"But this community agitated for a separate identity of their own. They went to the Supreme Court, the court agreed and we will implement it."
Brigadier Ehsan says that to his knowledge there has been no opposition to the ruling, either within the registration authority or outside it.
"I personally feel it is a good decision by our highest court," he says. "Transgenders wanted recognition for their community. Why not reflect them as having a separate identity if it is biologically so?"
The reasons for a relative lack of opposition are complex. Despite the discrimination they face, transgenders have long been accepted as part of the fabric of Pakistani society.
Throughout the Indian sub-continent they have occupied a unique position since the era of the Mughal empire in the 16th Century, when they were given special roles in the royal court.
Pakistan is a Muslim nation and many will note that in Saudi Arabia, transgendered people were given the special role of guarding the Prophet Muhammad's tomb, as they were seen as exemplary devotees with no family ties.
Government jobs Although recognising the community as having its own gender will not solve all of the transgenders' problems, Pakistan's Supreme Court has made further recommendations.
Commonly in Pakistan, transgenders have either been entertainers, or sex workers, or beggars.
Transgenders in government jobs The court ruling says transgenders should be allocated a certain number of government jobs
The only contact most Pakistanis have with members of the community is at traffic lights across the country, where they tap on car windows, begging for money.
But Pakistan's Supreme Court now says that transgenders should also be allocated a certain number of government jobs.
It specifically recommended they be appointed as tax collectors to utilise their "special skills".
Those special skills are already on display in Clifton one of Karachi's most affluent neighbourhoods.
There Shehzadi joins a group of theatrically dressed, heavily made-up transgenders can be seen sometimes strutting down the wide, quiet, tree-lined streets.
"We knock on the doors of people who haven't paid their taxes," she says.
"We tell them to pay up, but there are some who don't, so we stand on their doorstep and give them trouble and make a spectacle. Then to stop us attracting attention, they pay. I love the job, life's going well!"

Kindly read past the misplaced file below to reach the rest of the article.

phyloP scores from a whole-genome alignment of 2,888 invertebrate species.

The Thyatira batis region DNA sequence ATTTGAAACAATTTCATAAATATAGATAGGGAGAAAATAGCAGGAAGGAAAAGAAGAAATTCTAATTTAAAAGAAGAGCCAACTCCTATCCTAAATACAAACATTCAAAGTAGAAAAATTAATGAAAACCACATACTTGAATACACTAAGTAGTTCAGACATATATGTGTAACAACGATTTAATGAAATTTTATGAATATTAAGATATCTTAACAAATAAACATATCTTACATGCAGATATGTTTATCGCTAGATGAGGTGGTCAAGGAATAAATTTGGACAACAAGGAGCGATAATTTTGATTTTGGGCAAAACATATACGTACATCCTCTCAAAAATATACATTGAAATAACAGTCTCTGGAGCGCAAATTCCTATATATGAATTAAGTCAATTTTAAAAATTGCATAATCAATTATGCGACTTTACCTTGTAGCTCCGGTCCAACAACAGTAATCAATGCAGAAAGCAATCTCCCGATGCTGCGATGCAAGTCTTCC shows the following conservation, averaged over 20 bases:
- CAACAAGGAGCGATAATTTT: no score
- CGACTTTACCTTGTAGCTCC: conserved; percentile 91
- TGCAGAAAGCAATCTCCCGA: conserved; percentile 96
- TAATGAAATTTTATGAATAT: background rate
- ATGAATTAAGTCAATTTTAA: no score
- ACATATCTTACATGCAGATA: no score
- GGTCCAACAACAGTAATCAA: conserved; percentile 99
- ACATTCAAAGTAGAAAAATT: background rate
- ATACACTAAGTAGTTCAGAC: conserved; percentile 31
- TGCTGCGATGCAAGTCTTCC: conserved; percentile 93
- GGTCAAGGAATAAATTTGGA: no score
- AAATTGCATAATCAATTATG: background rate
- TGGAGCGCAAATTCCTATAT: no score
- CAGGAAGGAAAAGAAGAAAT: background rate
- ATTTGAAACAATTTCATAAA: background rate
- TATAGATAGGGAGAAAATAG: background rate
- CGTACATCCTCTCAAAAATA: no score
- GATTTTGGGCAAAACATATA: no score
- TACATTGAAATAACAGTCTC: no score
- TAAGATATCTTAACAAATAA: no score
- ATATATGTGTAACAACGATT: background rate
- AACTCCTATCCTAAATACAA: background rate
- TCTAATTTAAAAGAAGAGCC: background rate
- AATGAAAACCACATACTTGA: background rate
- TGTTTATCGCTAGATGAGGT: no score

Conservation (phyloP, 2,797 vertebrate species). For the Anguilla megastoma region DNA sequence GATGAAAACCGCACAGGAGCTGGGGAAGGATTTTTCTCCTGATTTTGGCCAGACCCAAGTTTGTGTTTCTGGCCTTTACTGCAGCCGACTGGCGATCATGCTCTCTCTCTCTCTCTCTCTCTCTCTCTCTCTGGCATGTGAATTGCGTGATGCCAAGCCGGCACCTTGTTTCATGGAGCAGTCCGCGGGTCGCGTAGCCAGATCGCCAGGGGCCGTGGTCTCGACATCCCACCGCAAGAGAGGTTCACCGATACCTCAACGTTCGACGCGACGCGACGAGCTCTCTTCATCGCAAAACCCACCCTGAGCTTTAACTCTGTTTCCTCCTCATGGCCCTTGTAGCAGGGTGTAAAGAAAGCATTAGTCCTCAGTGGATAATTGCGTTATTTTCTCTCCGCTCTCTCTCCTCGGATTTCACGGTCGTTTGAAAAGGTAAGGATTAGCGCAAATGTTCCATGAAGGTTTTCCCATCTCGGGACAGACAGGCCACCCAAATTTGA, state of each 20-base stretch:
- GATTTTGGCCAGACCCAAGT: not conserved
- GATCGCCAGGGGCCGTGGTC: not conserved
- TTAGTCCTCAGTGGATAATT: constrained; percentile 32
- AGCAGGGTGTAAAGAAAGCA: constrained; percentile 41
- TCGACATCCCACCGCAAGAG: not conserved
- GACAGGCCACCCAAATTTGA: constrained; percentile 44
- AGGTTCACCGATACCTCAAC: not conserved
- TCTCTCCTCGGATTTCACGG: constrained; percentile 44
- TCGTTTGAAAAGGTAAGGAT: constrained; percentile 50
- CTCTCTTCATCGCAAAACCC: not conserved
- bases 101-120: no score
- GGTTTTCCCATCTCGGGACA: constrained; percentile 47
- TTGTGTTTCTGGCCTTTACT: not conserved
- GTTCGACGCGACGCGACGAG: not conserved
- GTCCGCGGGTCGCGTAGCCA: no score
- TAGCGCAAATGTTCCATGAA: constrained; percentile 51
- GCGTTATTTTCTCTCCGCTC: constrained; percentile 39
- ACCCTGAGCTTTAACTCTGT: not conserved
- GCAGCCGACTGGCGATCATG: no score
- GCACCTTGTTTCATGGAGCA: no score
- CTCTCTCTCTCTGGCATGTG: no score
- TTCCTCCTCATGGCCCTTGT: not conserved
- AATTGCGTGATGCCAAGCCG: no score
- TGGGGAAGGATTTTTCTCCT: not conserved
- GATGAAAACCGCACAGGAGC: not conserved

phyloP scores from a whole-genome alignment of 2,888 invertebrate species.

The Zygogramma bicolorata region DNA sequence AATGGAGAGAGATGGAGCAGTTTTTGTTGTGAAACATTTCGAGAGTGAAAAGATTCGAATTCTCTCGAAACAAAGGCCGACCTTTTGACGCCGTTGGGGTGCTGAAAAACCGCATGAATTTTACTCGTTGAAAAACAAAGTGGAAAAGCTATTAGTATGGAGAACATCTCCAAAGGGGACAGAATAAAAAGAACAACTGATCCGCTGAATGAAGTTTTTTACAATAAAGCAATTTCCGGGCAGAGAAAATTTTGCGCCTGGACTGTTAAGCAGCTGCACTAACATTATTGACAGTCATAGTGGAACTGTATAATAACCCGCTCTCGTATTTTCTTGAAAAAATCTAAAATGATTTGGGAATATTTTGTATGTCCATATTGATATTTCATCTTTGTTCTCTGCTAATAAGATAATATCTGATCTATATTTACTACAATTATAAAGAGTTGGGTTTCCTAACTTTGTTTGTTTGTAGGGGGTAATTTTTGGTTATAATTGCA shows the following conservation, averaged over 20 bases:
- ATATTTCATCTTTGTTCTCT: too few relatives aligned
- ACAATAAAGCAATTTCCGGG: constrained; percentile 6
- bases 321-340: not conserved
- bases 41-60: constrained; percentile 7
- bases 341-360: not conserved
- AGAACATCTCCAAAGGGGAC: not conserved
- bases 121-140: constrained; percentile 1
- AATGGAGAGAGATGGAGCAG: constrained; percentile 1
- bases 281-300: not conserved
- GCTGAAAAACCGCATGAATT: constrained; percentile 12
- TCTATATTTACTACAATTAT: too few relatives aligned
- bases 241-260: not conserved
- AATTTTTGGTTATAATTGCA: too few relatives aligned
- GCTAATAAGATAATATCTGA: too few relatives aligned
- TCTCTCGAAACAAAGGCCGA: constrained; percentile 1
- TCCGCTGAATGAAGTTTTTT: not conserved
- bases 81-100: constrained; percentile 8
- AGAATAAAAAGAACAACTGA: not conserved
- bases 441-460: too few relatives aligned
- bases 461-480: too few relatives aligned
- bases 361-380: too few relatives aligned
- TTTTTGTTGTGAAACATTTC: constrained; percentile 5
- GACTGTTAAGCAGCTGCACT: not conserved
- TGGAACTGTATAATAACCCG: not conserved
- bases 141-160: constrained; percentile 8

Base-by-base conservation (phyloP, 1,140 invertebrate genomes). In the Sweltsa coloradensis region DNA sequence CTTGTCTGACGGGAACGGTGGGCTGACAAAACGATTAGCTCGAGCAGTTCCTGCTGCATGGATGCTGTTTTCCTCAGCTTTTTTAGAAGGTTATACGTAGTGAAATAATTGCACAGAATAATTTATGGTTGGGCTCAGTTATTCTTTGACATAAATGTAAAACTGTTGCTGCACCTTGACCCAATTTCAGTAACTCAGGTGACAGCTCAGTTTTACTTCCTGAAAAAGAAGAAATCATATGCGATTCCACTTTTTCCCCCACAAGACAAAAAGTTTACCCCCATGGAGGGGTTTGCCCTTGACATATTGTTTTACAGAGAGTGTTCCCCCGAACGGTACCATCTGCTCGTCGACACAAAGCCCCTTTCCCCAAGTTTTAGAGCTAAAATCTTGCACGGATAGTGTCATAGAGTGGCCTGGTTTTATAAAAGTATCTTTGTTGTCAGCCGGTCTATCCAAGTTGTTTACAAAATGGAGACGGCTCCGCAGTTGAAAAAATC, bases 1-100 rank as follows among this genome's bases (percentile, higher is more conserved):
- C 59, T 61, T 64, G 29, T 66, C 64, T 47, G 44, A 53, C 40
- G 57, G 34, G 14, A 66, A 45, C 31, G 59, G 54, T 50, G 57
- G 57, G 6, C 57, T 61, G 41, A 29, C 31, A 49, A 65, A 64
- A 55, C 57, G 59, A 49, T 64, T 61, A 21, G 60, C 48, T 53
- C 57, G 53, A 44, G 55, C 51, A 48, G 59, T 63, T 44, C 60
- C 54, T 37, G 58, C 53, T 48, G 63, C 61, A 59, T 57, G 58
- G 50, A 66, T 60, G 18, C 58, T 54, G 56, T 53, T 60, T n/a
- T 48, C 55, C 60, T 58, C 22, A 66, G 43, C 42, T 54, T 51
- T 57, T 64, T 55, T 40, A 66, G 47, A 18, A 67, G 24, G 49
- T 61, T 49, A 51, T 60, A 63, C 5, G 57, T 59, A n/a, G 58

The experiment has been judged something of a success by the local authority, too, with Shehzadi's team collecting large amounts of unpaid dues.
Just a handful of transgenders have government jobs at the moment. For the vast majority, finding work is still tough.
It could just be that in Pakistan the lot of this isolated and often ridiculed community might just be getting a little bit better.
But in a moment of reflection, Shehzadi tells us of the things which can never be resolved through any kind of legislation.
"However much we say we are a close community, and call each other 'sister' and 'mother' it is still a lonely existence."
"Most don't have contact with their families, and, of course, they don't have children," Shehzadi says.
"Getting jobs and ID cards is great, but when I die, I know the community will have a party, spend all my money, and then it will be as if Shehzadi never walked on this earth."
"That will always be the reality of our life."

09 March 2011

Pondy transgender first to get unique identity

PUDUCHERRY: K Sheethal, the transgender from Puducherry who became the first person to be enrolled as a member of the third gender under the Unique Identification Number project, is elated that a government agency has finally recognised the community's gender status.

"The inclusion of third gender in census enumeration is the result of an untiring struggle. The members of the transgender community are not considered for any of the official documents like voters' identity cards and ration cards. We have been discriminated against by others. We had lost our identity and had no place to stay," 33-year-old Sheethal told TOI.

So far, members of the marginalized transgender community were being categorized as either male or female for administrative convenience' by all government agencies. Sheethal became the first transgender in the country to be enrolled as a member of the third gender when the Unique Identification Number project was launched in the Union territory on January 24 this year. Sheethal, formerly known as K Ganesh alias Rajesh, is also the president of Sahodaran', a community-based organization which has launched a male sexual health project in Puducherry. K Dharshini (26), another member of the organization, was enrolled next.

Sheethal, who established Sahodaran in 2003, has been working on creating awareness among transsexuals on AIDS, other sexually transmitted diseases, safe sex and safe blood transfusion procedures besides fighting for their rights.

Sahodaran was one of first organizations to form a self-help group comprising transsexuals. The SHG, which also formed a music troupe, has been hosting cultural programmes and presenting traditional folk art performances to spread the message on AIDS and safe sex.

"There are different views on alternate sexuality and transgender community. Many view them as abnormal. Transsexuals are shunned and looked down upon. Can a human being be forced to be obedient to the predominant model and abandon his free will?" Sheethal asked.

District collector G Ragesh Chandra told TOI that census enumeration was going on in full swing in 25 centres in the Union territory and revealed that Puducherry is the first territory in the country to recognize the transgender community and categorize them as members of third gender without classifying them as male or female.

"We propose to cover all transgenders under the project in the next six months. There are roughly about 2,300 transgenders in the Union territory," Chandra said.

appeared in the Times of India by Bosco Dominique, TNN | Mar 7, 2011, 04.34am IST